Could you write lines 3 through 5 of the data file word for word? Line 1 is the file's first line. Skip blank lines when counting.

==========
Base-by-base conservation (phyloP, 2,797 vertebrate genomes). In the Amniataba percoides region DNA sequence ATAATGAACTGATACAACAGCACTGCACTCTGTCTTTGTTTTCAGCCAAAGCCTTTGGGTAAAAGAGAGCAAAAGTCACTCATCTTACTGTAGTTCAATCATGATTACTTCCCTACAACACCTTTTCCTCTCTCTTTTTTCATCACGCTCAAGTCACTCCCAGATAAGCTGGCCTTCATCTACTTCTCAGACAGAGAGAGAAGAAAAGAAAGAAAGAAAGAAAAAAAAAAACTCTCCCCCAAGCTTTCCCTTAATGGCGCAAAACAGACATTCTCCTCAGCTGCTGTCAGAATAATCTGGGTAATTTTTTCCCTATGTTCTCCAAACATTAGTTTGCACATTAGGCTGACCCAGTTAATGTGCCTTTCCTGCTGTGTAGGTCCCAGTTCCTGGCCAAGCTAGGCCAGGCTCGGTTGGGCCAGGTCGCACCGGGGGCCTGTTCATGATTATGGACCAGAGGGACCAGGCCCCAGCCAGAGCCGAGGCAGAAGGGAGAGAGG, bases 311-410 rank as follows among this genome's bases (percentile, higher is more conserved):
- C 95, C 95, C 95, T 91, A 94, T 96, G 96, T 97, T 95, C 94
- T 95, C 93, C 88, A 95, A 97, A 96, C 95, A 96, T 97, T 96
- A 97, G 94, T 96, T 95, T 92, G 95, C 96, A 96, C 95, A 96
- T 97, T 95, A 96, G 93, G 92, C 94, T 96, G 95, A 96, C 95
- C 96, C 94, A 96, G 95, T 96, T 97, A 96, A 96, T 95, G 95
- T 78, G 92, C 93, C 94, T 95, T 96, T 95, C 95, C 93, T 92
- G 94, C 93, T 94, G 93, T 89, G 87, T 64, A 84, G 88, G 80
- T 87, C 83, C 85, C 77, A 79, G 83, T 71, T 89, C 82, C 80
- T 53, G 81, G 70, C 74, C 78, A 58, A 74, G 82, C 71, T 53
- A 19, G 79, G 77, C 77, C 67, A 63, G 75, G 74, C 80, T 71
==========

- T 95, C 93, C 88, A 95, A 97, A 96, C 95, A 96, T 97, T 96
- A 97, G 94, T 96, T 95, T 92, G 95, C 96, A 96, C 95, A 96
- T 97, T 95, A 96, G 93, G 92, C 94, T 96, G 95, A 96, C 95